Oceans are becoming more acidic due to increased levels of carbon dioxide (CO2) in the atmosphere. Tiny marine animals called bryozoans may help monitor the impact of ocean acidification on the marine ecosystem.

Ocean acidification has the potential to affect many marine organisms that make shells and skeletons out of calcium carbonate. Associate Professor Abby Smith and the Carbonate Geochemistry and Sedimentology research group at the University of Otago are investigating bryozoans as a way to monitor the impacts of ocean acidification. Bryozoans may be the ‘canary in the coalmine’ for our oceans.

Understanding ocean acidification

The world’s oceans currently absorb as much as one-third of all CO2 emissions in our atmosphere. This causes the pH to decrease, resulting in the ocean becoming more acidic. Scientists have long understood that an increase in carbon dioxide in the atmosphere will result in higher levels of dissolved CO2 in seawater. However, a relatively recent discovery is that even small changes in water pH can have big impacts on marine biology. Ocean acidification is a worldwide issue. However, as CO2 is more soluble in colder water, it is of particular concern in New Zealand’s temperate oceans.

The effect of ocean acidification on marine ecosystems

Many marine species rely on calcium carbonate to build a shell or skeleton. One of the effects of ocean acidification is a reduction in the availability of carbonate. This means that any animal that produces a calcium carbonate skeleton will find it much more difficult to do so as CO2 levels in the atmosphere rise and oceans become more acidic. Organisms could grow more slowly, their shells could become thinner or they might dispense with shells altogether.

Many of these organisms, such as bryozoans, may no longer be able to form thickets that currently provide an important shelter and nursery area for other marine animals such as sea stars and many fish species. It is difficult to predict the overall impact on the marine ecosystem, but many scientists fear that ocean acidification has the potential to decrease marine biodiversity on a very large scale. Climate change, overfishing and pollution also threaten the health of our marine ecosystems, and ocean acidification is likely to increase vulnerability to these pressures.

Nature of science

Scientists can play an important role in informing policy decisions. Abby’s role has been working with other scientists to better understand the potential impacts of ocean acidification. This research will help policy-makers make decisions about the issue.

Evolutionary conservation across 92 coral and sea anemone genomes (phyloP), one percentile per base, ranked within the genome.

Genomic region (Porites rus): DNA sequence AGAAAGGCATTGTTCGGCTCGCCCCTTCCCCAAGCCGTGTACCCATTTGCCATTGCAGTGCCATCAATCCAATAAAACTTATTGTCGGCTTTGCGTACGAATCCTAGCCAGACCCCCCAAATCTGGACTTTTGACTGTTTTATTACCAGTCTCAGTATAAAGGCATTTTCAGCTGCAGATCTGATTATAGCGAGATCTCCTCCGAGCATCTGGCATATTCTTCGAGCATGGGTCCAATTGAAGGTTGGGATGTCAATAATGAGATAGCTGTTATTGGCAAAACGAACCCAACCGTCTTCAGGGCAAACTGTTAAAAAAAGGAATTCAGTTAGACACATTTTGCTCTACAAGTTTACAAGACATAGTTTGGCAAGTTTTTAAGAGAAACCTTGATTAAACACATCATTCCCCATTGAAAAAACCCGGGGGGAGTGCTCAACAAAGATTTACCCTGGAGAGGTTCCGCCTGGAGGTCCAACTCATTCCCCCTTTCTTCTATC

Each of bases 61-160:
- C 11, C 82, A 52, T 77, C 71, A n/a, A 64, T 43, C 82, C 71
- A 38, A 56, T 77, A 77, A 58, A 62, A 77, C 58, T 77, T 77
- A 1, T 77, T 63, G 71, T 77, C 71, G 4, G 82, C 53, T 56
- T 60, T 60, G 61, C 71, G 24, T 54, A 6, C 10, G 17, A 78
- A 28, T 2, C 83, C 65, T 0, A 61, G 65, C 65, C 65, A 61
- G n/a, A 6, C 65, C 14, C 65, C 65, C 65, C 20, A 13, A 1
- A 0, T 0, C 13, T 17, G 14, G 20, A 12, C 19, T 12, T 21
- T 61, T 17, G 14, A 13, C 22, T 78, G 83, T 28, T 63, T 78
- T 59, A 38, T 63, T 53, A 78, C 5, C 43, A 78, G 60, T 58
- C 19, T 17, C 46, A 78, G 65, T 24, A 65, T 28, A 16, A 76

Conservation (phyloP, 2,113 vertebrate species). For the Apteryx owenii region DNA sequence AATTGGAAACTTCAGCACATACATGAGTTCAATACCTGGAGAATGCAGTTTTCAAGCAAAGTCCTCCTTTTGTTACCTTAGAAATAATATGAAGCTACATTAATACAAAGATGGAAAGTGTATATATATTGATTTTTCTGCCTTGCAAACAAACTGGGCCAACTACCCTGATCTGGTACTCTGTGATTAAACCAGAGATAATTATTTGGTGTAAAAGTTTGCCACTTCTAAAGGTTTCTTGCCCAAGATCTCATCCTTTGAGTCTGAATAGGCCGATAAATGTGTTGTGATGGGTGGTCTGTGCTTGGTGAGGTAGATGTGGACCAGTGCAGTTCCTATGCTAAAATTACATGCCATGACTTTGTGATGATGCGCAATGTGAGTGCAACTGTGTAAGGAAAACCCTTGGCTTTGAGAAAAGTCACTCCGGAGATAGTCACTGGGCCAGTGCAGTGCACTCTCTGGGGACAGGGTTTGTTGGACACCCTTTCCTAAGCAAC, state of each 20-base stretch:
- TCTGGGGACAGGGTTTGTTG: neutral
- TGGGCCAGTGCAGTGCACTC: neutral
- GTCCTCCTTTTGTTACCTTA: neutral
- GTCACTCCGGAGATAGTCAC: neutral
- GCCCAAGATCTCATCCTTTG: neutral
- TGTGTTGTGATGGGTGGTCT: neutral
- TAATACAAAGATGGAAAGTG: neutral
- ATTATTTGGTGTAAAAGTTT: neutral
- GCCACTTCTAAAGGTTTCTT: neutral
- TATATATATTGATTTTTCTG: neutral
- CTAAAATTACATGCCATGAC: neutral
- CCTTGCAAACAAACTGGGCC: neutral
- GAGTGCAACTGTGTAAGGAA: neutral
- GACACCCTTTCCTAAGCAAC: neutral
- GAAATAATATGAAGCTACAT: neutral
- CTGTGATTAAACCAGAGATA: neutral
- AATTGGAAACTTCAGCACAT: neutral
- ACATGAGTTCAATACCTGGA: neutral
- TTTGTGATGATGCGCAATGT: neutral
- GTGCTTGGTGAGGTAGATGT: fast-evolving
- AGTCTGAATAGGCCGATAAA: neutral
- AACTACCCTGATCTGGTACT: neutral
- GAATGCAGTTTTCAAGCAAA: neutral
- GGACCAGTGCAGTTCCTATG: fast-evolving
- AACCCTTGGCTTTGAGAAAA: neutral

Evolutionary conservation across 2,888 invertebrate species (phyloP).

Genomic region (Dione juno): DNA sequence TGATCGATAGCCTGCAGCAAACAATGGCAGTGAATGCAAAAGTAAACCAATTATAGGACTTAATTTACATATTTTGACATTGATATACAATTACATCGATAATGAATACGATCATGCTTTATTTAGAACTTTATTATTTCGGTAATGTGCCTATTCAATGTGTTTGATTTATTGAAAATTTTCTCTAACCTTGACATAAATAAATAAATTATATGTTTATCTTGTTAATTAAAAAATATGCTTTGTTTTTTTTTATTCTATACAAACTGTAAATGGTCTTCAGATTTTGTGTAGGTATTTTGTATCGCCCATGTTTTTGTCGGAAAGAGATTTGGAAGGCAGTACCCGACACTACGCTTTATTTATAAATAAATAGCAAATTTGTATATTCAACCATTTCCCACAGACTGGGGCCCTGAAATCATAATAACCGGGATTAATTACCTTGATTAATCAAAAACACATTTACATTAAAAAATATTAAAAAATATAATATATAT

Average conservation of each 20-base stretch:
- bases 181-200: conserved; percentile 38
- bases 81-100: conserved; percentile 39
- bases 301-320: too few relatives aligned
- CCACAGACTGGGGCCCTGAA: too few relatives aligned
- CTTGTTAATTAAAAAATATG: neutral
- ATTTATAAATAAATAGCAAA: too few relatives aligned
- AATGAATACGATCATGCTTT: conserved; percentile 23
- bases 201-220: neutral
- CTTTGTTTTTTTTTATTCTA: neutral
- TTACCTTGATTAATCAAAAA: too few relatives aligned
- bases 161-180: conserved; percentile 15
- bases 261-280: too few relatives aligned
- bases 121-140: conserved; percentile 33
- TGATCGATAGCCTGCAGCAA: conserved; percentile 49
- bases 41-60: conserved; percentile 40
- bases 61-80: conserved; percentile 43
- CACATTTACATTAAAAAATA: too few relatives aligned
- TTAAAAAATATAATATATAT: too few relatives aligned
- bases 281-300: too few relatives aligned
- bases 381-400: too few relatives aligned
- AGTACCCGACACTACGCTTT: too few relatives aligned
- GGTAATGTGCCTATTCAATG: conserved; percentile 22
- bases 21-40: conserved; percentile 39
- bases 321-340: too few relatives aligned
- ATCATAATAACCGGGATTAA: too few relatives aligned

Bryozoans can help monitor ocean acidification

Abby Smith is a biogeochemist who leads the Carbonate Geochemistry and Sedimentology group at the University of Otago. Abby and her students investigate carbonate sediments in temperate waters and geochemical signals in shells and skeletons. A major focus of their work is New Zealand’s bryozoans – their identification, classification, growth and production, ecology and geochemistry. With growing concern over ocean acidification, the work with bryozoans is becoming more important. This is because bryozoans have the potential to act as environmental indicators and provide information about the effects of ocean acidification.

Part of Abby’s research involves working on different bryozoan species and investigating how they respond when they are placed in solutions with different pH levels. The results have shown that a decrease in pH affects the skeletons of bryozoan species differently, depending on what they are made of and the shapes formed by their colonies. These results mean that some species of bryozoans have the potential to act as ‘a canary in the coal mine’ and provide early warning signs for areas that are at greatest risk from ocean acidification.

Ocean acidification has caused Abby to change some of her views and approaches to scientific research. Over the past couple of years, she has started to collaborate more with researchers in other fields and work harder on the practical applications of her science research, rather than just focusing on the intellectual challenge. As part of her role as a scientist, Abby is now becoming involved in things like policy, government response and advocacy.

Activity idea

In this activity, students observe how chicken eggs can be used to simulate the potential effects of increasing ocean acidity on marine animals with calcium carbonate shells or skeletons, for example, bryozoans and cockles.

Useful links

More information about ocean acidification from the Royal Society of New Zealand.

    Published 8 October 2009